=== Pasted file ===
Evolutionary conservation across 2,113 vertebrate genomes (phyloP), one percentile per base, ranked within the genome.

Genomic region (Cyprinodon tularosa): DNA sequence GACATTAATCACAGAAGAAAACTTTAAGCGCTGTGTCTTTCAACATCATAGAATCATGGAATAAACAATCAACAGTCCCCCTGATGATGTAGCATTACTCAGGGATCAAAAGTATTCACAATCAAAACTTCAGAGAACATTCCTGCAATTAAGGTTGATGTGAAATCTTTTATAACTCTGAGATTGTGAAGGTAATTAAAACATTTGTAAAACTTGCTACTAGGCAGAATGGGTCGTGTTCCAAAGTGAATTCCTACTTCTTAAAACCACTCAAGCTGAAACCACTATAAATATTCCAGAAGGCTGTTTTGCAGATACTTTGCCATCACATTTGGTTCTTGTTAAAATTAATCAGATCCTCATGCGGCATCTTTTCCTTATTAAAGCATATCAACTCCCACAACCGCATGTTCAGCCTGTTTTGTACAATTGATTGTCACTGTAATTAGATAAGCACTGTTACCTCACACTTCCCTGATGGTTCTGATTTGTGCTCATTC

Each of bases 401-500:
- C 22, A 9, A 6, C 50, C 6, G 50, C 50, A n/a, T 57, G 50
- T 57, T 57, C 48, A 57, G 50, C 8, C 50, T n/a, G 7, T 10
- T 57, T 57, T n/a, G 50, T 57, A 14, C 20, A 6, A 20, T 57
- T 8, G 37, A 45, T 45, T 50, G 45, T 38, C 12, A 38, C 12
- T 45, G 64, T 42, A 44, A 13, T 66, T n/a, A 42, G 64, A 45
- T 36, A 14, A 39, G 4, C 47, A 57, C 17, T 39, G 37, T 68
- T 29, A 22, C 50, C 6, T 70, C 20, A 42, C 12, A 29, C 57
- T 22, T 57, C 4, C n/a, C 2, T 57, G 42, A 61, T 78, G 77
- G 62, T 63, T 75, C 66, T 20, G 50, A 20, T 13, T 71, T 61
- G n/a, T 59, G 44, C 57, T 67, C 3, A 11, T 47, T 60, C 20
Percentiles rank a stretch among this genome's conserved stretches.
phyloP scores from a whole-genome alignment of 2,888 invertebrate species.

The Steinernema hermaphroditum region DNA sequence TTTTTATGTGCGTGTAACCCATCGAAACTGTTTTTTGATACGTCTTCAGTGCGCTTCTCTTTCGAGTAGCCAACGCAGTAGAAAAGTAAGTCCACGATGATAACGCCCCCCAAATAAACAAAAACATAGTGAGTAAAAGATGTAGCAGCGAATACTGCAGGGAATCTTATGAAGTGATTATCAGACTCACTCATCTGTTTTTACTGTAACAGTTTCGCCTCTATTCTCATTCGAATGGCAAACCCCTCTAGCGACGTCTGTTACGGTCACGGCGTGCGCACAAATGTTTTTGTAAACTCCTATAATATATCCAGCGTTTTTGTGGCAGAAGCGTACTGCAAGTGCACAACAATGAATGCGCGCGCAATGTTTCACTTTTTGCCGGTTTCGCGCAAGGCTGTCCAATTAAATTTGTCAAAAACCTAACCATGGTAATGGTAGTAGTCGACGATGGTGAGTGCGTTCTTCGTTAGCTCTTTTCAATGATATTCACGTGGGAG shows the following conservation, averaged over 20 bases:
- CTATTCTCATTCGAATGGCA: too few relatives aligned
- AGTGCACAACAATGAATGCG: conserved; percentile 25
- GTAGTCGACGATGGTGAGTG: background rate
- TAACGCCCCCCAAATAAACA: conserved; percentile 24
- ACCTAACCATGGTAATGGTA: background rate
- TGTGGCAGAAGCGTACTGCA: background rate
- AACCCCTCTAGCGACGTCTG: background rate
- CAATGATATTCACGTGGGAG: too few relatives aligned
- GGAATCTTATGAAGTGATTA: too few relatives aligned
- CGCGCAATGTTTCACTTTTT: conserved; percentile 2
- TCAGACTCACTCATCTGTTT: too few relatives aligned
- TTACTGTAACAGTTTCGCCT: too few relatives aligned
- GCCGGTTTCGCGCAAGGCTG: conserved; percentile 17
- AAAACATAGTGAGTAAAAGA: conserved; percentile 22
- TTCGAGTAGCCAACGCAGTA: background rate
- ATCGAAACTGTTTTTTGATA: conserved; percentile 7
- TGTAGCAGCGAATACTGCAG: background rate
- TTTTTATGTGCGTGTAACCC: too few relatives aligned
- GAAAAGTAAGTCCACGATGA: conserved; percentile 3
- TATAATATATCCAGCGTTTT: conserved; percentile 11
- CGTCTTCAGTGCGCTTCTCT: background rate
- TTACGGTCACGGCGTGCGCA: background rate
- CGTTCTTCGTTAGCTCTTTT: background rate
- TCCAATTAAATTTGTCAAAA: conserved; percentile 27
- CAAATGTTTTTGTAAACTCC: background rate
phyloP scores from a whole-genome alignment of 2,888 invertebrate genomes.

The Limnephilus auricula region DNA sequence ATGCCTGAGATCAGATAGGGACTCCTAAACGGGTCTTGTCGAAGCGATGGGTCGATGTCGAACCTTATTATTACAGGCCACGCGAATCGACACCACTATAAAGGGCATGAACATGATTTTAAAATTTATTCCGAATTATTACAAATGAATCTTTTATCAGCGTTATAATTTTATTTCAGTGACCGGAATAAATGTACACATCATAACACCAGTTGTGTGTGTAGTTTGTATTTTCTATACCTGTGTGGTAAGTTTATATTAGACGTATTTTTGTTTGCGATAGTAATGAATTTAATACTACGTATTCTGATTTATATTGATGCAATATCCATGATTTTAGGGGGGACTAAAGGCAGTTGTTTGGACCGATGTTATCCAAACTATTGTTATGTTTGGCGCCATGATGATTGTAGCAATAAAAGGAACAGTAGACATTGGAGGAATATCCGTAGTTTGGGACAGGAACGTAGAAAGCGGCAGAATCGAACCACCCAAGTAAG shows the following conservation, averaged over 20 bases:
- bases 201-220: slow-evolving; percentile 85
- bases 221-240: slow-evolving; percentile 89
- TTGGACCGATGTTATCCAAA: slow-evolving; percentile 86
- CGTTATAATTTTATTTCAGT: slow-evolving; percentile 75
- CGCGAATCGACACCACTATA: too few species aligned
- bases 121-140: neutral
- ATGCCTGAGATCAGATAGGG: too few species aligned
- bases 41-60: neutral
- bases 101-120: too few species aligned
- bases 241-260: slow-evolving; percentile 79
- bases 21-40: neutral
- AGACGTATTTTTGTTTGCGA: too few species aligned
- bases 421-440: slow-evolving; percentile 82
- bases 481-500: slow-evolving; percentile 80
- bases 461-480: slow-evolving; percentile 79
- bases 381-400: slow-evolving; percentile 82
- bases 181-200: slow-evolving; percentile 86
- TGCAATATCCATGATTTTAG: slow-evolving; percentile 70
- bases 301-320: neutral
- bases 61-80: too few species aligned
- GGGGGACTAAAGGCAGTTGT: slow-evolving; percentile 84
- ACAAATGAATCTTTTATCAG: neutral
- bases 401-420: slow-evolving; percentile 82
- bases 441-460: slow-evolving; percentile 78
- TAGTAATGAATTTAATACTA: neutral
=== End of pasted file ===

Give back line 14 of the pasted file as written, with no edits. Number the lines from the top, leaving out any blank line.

Percentiles rank a stretch among this genome's conserved stretches.